Juarez Workers March, Demand Union

A woman clutches a child at the CommScope workers’ protest encampment in Ciudad Juarez, Mexico. November 2015. The encampment has lasted more than three weeks. Photo credit: Cuauhtemoc Estrada.

A woman clutches a child at the CommScope workers’ protest encampment in Ciudad Juarez, Mexico. November 2015. The encampment has lasted more than three weeks. Photo credit: Cuauhtemoc Estrada.

Editor’s Note:  Fast food and other low-paid service industry workers conducted protests and strikes this week in nearly 300 U.S. cities. The workers, many of them immigrants, demanded an increase in the minimum wage to $15 per hour and union representation.

Meanwhile, a similar movement deepened in Ciudad Juarez, Mexico, where workers in the foreign-controlled maquiladora industry wage a struggle for better pay, dignified working conditions, union representation, reinstatement of fired workers and an end to sexual harassment.  Today’s story is the latest installment in Frontera NorteSur’s special coverage of the new labor movement on the border.

 

 

Braving the oncoming cold season, protesting workers maintained encampments this week outside four separate factories in Ciudad Juarez, Mexico.

Now chalking up weeks, the demonstrations represent an unprecedented development in the history of the assembly-for-export business, or maquiladora industry, in the northern Mexican border city. The companies seeing protests include CommScope, Foxconn’s Scientific Atlanta affiliate, Eaton and Lexmark.

For employees of North Carolina-based CommScope, which manufactures products for telecommunications infrastructure, Friday, November 13 could be an important day. Cuauhtemoc Estrada, attorney for the workers, told FNS that the federal Labor Conciliation and Arbitration Board (JLCA) is expected to issue a resolution today on a worker petition for an independent union.

Estrada, however, isn’t placing his bets on the JLCA. “I’m not depending on the authority. I know how it operates. I know what the commitments are for not having an independent union.  It’s political,” said Estrada, who specializes in labor law.

In the event of a negative decision, Estrada said the workers will have seven days to file an appeal that could drag on in another court for five months or so.

If an independent union is denied, the workers are contemplating an intensification of public pressure as a more effective alternative to relying on the court system, he said.

On Thursday, November 12, hundreds of CommScope and Foxconn workers, joined by supporters, staged a march through the streets of Juarez demanding an independent union, the rehiring of fired workers, the dismissal of legal accusations against Foxconn workers arising from earlier protests, the payment of money previously withheld from workers for a savings account, and overall better pay and working conditions.
Base pay in the Juarez maquiladoras hovers around six bucks or less a day.

“We are workers, not criminals!” the marchers chanted. “We want a solution…union freedom!”

In the case of CommScope, Estrada said he was convinced that the company owners, who acquired the Juarez factory from ADC last August, did not know what was transpiring on the plant floor. He blamed the labor conflict on the abusive practices of a middle layer of “30 or 40 supervisors.”

Rick Aspan, CommScope spokesman, said he wasn’t aware of allegations against middle management but reiterated the company’s position that the labor conflict only represented a small minority of workers in Juarez.

“We’re talking about 100 people out of 3300,” Aspan told FNS. “No talks” are in the works, he said.

In a November 12 statement, CommScope denied that any of its Juarez employees had been terminated for trying to organize, adding that demonstrating workers would not be paid as long as they stayed away from work. “However, we look forward to their return to work in the near future,” CommScope said.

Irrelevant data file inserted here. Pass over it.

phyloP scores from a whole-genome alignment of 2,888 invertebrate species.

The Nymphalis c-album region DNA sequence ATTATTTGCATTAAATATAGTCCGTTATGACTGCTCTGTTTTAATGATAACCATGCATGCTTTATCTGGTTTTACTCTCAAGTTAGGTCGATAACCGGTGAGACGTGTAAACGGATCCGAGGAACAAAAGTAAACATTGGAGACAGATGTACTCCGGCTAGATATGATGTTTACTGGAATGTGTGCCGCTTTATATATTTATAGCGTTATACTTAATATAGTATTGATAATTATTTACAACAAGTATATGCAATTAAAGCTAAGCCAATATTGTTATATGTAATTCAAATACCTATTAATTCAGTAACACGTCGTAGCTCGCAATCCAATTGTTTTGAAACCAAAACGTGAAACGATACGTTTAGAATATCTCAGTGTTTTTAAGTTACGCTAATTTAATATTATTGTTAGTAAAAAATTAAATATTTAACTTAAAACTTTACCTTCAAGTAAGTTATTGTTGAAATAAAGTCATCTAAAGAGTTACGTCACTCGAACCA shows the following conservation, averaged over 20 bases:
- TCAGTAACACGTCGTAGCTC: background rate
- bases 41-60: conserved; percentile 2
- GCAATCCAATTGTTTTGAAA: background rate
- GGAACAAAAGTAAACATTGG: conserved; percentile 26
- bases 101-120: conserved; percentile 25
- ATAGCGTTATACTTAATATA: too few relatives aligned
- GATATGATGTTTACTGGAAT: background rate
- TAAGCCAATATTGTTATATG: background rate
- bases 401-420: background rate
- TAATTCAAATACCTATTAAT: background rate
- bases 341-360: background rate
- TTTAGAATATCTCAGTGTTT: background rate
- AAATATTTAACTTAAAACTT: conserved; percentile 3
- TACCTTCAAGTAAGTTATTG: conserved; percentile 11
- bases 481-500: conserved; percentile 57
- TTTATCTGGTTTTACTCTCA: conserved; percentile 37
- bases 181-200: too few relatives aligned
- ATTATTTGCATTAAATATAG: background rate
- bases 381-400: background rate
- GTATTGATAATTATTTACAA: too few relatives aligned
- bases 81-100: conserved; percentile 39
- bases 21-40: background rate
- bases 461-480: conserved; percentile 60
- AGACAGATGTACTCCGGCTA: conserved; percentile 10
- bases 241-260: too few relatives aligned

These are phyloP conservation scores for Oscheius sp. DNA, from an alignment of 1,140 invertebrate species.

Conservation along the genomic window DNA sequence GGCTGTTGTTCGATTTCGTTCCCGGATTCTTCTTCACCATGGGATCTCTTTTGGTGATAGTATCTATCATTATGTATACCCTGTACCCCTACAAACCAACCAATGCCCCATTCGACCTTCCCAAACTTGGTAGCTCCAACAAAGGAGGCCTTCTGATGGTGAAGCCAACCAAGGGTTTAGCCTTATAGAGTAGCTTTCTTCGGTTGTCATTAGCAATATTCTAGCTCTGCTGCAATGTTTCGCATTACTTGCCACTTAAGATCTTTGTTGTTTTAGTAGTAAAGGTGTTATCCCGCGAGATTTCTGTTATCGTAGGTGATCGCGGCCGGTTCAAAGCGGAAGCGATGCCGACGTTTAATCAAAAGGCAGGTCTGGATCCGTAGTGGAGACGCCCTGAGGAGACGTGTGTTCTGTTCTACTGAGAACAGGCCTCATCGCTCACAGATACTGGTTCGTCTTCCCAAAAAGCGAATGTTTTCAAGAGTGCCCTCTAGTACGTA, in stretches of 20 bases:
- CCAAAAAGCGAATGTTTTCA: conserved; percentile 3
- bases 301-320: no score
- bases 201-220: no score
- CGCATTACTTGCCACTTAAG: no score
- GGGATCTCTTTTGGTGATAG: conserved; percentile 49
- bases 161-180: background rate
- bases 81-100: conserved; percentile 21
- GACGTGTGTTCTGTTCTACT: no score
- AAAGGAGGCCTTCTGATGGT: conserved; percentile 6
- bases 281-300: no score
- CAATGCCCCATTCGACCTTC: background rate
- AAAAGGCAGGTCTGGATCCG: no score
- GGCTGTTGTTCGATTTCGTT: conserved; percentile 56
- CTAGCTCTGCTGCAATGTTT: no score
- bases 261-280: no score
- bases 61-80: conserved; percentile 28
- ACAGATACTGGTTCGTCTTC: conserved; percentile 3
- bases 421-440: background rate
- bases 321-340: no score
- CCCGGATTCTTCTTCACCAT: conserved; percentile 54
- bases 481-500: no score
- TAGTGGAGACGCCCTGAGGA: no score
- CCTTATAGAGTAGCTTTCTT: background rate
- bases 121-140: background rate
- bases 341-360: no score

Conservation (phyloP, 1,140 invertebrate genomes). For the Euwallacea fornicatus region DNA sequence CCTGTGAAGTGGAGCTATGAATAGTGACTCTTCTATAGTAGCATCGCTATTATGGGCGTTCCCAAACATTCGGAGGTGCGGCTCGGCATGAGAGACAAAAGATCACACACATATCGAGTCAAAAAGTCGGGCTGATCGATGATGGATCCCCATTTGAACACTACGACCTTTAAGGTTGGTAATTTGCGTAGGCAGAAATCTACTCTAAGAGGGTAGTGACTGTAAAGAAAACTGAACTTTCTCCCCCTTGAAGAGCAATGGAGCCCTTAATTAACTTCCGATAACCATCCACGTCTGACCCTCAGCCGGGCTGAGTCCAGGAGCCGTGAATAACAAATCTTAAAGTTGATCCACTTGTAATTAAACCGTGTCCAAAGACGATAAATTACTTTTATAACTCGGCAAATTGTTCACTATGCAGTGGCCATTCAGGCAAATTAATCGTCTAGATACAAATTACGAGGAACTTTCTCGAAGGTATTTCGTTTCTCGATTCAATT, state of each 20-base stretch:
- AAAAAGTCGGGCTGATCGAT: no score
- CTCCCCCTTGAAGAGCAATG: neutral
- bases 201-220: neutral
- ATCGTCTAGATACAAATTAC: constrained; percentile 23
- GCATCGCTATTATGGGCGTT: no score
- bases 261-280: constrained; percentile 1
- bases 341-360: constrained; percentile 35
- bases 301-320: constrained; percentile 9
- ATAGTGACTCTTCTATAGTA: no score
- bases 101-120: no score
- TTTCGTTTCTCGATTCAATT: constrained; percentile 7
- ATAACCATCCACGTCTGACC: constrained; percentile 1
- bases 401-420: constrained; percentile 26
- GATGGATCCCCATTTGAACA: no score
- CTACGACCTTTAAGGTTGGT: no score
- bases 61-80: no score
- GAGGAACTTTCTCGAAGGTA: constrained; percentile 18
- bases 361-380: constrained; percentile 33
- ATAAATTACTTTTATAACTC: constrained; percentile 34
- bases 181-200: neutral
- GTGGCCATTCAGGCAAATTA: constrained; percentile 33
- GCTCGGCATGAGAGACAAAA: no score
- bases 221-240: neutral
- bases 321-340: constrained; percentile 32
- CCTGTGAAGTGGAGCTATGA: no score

“We are committed to engaging our employees-and making CommScope in Juarez a great place to work-by emphasizing development and training, creating a safe work environment, embracing diversity and inclusion, and supporting uncompromising values,” the company stated.

CommScope said its Juarez workers “earn more than market-competitive wages” while having good benefits like the company’s daycare and education service.

Many of the worker protesters at Commscope and other maquiladoras are mothers, especially single mothers. Photo credit: Cuauhtemoc Estrada.

Many of the worker protesters at Commscope and other maquiladoras are mothers, especially single mothers. Photo credit: Cuauhtemoc Estrada.

 

Other industry leaders and some government officials have reacted to the wave of protests by defending company practices and warning that the manifestations of discontent could harm Juarez’s image and drive away foreign investment at a time when production is reaching new heights .

For instance, Jose Yarahuan Galindo, president of the Maquiladora Association (AMAC-Index) earlier told the local El Mexicano newspaper that different, unnamed companies were analyzing whether to leave Juarez.

“We are the most audited, the most watched and the most inspected,” Yarahuan said in response to complaints of bad treatment of workers.

In the same vein, Chihuahua State Economy Secretary Manuel Russek Valles was also quoted in El Mexicano saying the state government was considering an investigation into a group of lawyers who might be manipulating workers into taking actions that would drive the maquiladora business from Juarez and result job loss.

The themes of outside agitators and economic devastation- now tinged with red-baiting- were raised again by El Mexicano in its November 13 edition. Without specifying the date, the newspaper reported on a meeting between business leaders and state and local officials that supposedly resolved not to negotiate with lawyers until further analysis, and blasted leftists from Andres Manuel Lopez Obrador’s Morena party, the Resssiste teachers’ movement and others for allegedly stirring up the workers.

In addition to representatives of the Chihuahua state and Juarez municipal governments, representatives of AMAC-Index, the Business Coordinating Council, the local Chamber of Commerce and the Coparmex employers’ association reportedly attended the meeting.

Estrada called Russek’s earlier comment “unfortunate,” challenging the official to go beyond generalities and specify what particular group of workers he was referring to when making the statement.

The business-government reaction to the labor protests comes on the heels of a controversy whipped up by the release of the new Hollywood film “Sicario.”